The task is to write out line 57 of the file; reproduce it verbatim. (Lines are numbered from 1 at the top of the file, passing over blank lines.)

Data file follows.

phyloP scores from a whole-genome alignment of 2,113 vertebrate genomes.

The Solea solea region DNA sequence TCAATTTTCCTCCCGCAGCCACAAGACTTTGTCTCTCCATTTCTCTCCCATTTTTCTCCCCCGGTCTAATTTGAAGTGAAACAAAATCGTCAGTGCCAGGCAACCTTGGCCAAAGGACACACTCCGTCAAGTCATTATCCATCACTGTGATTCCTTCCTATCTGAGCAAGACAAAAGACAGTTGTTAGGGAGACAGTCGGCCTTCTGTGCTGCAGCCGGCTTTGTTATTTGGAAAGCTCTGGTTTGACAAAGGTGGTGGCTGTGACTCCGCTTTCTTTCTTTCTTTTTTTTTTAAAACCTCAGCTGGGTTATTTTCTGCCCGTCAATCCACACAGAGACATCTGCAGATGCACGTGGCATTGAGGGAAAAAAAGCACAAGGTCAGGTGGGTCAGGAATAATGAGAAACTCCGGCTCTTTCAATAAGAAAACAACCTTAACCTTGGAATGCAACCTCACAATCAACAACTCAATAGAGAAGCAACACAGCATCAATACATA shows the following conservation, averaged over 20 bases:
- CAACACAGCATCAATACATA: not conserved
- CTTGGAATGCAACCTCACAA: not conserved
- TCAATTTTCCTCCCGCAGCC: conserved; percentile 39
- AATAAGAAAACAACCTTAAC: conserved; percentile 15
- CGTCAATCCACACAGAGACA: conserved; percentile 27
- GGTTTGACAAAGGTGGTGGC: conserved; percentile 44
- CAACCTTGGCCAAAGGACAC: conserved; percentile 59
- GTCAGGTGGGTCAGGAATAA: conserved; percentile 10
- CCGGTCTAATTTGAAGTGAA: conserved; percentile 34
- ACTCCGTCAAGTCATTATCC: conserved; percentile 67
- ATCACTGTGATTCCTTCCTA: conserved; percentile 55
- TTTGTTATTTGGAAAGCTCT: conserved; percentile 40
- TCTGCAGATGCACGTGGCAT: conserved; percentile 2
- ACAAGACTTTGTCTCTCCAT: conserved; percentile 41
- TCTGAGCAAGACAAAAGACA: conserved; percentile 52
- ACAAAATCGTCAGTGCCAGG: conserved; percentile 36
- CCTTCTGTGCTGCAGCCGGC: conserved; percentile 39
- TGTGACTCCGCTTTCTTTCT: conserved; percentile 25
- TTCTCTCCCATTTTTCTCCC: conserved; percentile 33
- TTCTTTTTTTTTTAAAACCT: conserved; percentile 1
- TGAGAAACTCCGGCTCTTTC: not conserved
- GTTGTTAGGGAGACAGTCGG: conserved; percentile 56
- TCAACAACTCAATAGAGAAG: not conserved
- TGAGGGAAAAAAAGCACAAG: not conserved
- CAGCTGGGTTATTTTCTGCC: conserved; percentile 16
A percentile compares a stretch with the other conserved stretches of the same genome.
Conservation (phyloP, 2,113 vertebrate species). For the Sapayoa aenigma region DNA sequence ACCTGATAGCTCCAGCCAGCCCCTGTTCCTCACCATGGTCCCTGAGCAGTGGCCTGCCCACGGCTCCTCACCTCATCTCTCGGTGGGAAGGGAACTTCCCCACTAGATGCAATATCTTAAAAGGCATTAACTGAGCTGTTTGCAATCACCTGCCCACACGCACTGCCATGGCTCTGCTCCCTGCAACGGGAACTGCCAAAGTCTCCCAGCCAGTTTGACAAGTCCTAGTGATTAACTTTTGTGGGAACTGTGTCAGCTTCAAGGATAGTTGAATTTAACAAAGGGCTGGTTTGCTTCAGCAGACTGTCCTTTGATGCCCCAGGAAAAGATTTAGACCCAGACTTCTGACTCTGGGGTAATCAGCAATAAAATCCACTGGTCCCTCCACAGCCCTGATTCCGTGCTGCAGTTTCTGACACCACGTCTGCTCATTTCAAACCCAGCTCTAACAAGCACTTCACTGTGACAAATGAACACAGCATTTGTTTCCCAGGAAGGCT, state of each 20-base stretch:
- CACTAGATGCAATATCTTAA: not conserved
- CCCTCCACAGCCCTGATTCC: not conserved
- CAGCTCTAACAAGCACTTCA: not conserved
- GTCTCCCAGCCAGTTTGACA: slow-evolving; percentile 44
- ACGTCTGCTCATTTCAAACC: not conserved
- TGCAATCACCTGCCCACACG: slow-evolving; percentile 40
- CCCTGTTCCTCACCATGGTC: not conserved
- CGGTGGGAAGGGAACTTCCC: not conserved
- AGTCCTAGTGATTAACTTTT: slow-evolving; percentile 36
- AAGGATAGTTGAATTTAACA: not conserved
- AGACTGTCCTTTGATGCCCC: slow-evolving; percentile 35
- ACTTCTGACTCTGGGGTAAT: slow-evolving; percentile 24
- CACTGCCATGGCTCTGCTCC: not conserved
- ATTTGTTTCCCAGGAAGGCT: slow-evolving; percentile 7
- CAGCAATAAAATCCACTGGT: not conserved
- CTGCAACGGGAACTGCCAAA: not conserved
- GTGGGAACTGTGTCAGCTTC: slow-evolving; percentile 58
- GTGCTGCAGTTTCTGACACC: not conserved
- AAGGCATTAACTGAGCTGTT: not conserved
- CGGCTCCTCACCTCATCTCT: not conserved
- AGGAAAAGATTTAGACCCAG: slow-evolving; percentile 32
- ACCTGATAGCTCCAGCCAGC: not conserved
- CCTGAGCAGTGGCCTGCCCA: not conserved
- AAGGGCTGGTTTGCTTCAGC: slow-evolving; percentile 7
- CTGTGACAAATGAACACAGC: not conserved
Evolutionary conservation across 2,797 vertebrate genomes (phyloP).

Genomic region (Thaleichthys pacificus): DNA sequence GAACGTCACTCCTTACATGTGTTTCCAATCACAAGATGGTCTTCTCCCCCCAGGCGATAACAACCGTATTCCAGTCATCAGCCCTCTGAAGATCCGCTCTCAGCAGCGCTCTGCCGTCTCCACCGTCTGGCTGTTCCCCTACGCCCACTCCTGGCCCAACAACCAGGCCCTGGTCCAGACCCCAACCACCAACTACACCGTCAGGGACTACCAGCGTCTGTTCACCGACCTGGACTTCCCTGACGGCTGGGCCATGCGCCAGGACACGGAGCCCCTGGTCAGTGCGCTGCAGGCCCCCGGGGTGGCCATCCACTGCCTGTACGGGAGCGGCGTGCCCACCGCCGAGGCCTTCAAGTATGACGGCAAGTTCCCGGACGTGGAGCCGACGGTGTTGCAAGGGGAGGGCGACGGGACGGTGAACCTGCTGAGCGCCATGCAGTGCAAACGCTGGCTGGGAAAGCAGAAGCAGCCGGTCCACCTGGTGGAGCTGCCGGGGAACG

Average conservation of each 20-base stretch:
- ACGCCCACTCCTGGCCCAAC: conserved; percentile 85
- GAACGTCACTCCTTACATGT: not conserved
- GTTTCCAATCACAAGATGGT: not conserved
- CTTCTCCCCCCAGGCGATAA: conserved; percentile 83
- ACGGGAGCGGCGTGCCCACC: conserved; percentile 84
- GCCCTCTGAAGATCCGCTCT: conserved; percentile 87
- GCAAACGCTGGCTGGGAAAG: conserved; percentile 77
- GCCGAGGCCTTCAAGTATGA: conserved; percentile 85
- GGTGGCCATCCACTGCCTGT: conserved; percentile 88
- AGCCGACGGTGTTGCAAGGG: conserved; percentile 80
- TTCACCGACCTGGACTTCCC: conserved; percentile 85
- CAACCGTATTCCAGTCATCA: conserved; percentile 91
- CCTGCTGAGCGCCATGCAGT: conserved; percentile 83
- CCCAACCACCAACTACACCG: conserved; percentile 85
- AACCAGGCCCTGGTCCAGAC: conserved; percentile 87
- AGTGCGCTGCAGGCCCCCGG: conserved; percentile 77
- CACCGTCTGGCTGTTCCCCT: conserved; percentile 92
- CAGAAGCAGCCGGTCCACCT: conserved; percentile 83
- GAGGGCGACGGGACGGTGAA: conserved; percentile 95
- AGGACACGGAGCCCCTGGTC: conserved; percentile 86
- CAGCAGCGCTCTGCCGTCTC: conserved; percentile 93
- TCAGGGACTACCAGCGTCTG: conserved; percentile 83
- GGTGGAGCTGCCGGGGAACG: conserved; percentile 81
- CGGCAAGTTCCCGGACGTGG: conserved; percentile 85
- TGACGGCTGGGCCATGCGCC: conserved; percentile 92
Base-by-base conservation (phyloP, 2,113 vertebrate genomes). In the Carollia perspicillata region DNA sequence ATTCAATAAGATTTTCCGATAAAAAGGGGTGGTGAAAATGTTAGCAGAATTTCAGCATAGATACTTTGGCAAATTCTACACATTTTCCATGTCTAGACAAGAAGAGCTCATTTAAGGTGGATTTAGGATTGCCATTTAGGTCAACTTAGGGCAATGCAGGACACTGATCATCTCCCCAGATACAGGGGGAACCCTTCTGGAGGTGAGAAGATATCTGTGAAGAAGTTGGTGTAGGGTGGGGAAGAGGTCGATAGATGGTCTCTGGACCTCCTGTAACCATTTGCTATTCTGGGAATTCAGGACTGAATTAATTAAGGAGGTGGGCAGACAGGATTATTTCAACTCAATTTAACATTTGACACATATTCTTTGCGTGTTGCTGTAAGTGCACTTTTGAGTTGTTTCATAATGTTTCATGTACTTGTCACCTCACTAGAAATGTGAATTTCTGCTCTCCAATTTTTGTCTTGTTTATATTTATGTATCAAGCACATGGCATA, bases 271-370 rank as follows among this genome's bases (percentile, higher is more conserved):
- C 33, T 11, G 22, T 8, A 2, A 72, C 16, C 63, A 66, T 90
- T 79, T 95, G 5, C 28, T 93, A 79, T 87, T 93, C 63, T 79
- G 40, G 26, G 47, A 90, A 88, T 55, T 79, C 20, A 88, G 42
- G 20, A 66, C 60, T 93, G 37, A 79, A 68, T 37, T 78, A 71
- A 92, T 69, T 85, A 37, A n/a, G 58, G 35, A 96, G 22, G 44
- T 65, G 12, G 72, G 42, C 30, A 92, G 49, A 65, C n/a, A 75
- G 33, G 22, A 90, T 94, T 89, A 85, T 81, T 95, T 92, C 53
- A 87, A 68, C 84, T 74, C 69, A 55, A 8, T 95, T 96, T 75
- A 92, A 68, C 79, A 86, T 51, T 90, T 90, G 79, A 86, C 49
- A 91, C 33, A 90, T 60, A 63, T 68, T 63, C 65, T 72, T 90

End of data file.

Average conservation of each 20-base stretch: